I wasn’t sure where to start so I asked my family for suggestions of what could be surprising to find in a kitchen.  I then set out writing stories on the different surprises.  I wrote four different versions.  I rewrote each of them twice and tried to round them out the best I could. I then had trouble picking the one I was going to put up on the forum.  I finally decided on one and worked on it until I felt it was ready to be seen.

The outcome of the assignment was amazing! There wasn’t one story that resembled the other.  There is so much creativity in this group.  There were only a few who attempted assignment #2.  The second week has made me look at point of view even more closely than I would normally do when reading.  It’s so important and can be the difference of the novel drawing the reader in or pushing him/her away.  It made me look at some other of my favorite books and how point of view was used and analyzing why it works.

Week 3 we delved into character.  I notice when I come up with an idea I usually have the main character detailed in my mind, however developing the other characters that are important to the story aren’t nearly as fleshed out.  They gave us a character questionnaire which lists some points to help define the character in more detail.  Some of these points are: Name, Age, Gender, Sexual orientation, Marital status, Place of birth, Current location, Education, Religious, beliefs, Political beliefs, Occupation, Health, Family, Friends, Pets, Hobbies, Favourite music/books/films/tv, Newspaper/magazines, Clothes, Holiday preferences, Food preferences, Desires/hopes, Fears/anxieties, and Secrets.  This extensive list should definitely help develop characters, but also the storyline.

The writing prompts for week 3 were interesting and revealing.  We were told to try 1. using images for example from a magazine, making up everything from name, occupation, marital status, etc, sketching another person by writing a character sketch on someone we know in first-person, 2. writing about ourselves in a difficult situation thinking about how we may appear outwardly and how we feel, while keeping in mind that no one will see it, and 3. looking at strangers on the train, in the supermarket, etc. and get into noticing the details of their appearance (clothes, shoes, hair-styles, jewellery, tattoos, the things they carry, the type of dog they have).  It was suggested we use one detail as a starting point to develop the entire character.

Observing people has become my new pastime, the thing I never really did before at least not in detail. I’ve even started carrying a small notebook where I can jot down details that I see during the day.  I’ve learned so much in these three weeks not only about writing but also about reading.  I feel like I don’t read in the same way.  This has been altered because we have to critique our peers and we have to respect the critiquing pointers to do it:  clarity, point of view, pace, characters, setting, over-writing, spelling and punctuation.  I seem to be looking at all of this; all the time.  It’s making me a lot more critical than I was before.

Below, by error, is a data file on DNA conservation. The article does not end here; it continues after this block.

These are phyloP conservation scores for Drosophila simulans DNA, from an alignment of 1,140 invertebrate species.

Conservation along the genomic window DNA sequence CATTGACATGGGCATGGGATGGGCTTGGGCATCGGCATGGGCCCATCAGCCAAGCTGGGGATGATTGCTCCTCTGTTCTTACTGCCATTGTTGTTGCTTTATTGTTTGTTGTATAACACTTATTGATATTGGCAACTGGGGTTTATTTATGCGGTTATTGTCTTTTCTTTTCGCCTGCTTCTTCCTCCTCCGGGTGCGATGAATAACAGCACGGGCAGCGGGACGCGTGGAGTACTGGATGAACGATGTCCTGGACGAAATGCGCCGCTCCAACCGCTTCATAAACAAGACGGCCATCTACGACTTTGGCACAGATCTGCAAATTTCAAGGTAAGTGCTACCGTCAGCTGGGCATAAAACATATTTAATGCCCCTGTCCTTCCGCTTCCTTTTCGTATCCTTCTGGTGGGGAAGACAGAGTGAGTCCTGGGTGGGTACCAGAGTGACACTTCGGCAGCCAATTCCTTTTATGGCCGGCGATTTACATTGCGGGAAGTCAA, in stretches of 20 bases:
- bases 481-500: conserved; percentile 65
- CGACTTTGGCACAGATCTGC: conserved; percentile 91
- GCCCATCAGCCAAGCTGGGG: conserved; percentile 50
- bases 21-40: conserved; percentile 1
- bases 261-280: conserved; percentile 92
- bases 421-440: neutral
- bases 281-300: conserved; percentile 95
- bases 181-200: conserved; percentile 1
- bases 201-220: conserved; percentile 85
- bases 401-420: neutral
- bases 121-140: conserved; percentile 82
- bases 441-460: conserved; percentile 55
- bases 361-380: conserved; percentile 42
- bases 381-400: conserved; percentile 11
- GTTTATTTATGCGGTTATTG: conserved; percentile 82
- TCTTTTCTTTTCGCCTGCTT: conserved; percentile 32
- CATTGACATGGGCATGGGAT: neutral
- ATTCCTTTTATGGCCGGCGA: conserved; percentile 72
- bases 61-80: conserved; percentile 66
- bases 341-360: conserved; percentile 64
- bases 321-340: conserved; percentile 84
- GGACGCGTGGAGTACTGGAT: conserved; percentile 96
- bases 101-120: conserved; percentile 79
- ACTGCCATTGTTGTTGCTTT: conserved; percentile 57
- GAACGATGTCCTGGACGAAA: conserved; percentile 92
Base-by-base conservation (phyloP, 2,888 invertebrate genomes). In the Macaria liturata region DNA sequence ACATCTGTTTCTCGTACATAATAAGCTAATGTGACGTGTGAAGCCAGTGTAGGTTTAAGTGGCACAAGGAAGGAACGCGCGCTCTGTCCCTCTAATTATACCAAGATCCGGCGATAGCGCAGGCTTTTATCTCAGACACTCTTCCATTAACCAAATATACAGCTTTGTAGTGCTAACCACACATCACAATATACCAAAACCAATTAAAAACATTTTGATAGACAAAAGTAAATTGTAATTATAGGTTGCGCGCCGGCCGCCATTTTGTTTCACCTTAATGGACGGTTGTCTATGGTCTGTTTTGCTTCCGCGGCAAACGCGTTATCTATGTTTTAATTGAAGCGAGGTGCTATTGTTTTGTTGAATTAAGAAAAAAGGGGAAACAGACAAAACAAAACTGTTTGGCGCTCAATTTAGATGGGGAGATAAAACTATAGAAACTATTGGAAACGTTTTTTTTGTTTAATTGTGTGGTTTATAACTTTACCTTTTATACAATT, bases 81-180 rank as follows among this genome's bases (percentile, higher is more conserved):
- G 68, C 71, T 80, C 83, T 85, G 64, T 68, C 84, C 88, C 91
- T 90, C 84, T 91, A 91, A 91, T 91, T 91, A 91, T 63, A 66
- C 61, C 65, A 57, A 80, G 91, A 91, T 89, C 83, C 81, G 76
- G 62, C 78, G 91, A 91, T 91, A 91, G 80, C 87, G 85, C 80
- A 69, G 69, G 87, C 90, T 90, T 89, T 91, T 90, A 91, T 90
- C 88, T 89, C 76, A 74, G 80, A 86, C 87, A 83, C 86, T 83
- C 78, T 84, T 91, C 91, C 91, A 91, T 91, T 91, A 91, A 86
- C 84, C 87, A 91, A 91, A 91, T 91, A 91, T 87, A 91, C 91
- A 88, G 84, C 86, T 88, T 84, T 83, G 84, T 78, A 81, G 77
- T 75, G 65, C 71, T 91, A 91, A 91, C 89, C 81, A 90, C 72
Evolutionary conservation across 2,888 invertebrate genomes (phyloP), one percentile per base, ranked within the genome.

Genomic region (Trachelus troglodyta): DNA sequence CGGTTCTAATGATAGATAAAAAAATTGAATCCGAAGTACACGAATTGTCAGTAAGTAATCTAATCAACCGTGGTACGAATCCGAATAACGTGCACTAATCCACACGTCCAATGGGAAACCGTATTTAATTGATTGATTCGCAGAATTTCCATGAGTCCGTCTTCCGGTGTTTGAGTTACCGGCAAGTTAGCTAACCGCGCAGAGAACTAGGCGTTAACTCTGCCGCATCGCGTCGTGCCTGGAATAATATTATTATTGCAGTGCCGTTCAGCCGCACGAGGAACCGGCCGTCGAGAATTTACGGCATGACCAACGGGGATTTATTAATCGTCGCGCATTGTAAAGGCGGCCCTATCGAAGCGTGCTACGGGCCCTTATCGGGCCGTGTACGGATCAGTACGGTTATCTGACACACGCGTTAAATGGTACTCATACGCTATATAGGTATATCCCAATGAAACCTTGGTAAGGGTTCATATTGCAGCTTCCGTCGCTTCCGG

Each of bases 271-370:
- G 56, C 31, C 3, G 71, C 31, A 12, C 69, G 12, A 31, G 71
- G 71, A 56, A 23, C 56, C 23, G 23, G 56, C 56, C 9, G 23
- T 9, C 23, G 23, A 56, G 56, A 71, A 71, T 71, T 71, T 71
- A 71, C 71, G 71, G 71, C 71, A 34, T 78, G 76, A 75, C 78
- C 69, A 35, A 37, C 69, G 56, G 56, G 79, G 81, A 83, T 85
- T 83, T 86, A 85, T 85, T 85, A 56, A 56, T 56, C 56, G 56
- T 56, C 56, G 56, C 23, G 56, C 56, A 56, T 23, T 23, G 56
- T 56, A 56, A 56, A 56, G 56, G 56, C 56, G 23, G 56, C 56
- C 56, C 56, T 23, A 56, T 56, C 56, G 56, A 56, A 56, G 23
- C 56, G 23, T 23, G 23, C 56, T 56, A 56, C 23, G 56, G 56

The writing assignments which were to be posted on the forum for week 3 were 1. write a character sketch on someone we know well, and could be written in first or third person 2. show a character in action – has just witnessed a crime, has had an argument with a neighbor, or is in a public place with someone they like very much, but that person is unaware of their strong feelings, and had to be written in third person, or 3. write a first person monologue as the opposite sex.   We had to write between 500 – 750 words.  In the end, I chose exercise one and wrote a piece that was really close to home about a teacher going to a student’s house to tutor him in English. She hasn’t seen the student in 5 years.  He’s 18 years old now and still isn’t any good in English.  It was different, but I feel it was the worst thing I’ve written since the course began.  :( Nevertheless, I got good feedback and was told that my descriptive writing was my strong suit and I should stick with that.  So I am…

Writing Seriously…

After the hectic and enjoyable month of February, these next two months will be a lot quieter.  I’d like to thank all of those who kept up, followed, shared, and commented, making Black History Month Reading a success.  Remember #ReadSoulLit has not seen its last days, its pressing on over on Twitter, Instagram, and on here.  Please continue to link the hashtag when you blog or link to social media about books by black IMG_1537writers.  This will help keep up the recognition that black writers so deserve.  So why is everything quieting down for the next two months? Well I’ve enrolled in an intensive online writing course with Faber Academy.  It’s called Getting Started: Writing Fiction (Intensive).

The course has about 15 participants mostly from England, an Australian, and me.  The course started and
we’ve been challenged with writing prompts, but we’ve also been encouraged with George Orwell’s short stories (pretty fantastic writing).  We’ve had to reflect on how much we read (I’ve got that covered), what we read, what to pay attention to, and we’ve discussed books we love and recommend and why.  It was suggested we take a look at Reading Like a Writer A Guide for People Who Love Books and For Those Who Want To Write Them by Francine Prose.  It so happens I have that one on my shelf and have already started reading it.

So far I’ve found the writing very challenging.  I’ve done one round of writing prompts.  We are supposed to write for 10-15 minutes on the ones that interest us the most and I found this excruciating.  I could hear myself critiquing my writing as I linked one word after the next.  I have to stop doing this or I’m never going to get over the hump.  I must try to put myself in partial NaNoWriMo mode.  I say partial because I need to focus on how I write things too.  Tomorrow I’ll redo the prompts and maybe try the three that I haven’t done yet. I’m hoping that one of my attempts will jump out at me and that’s the one I’ll try to work on seriously.  Try to make it detailed, descriptive, and interesting.  This 500-word assignment is for Saturday.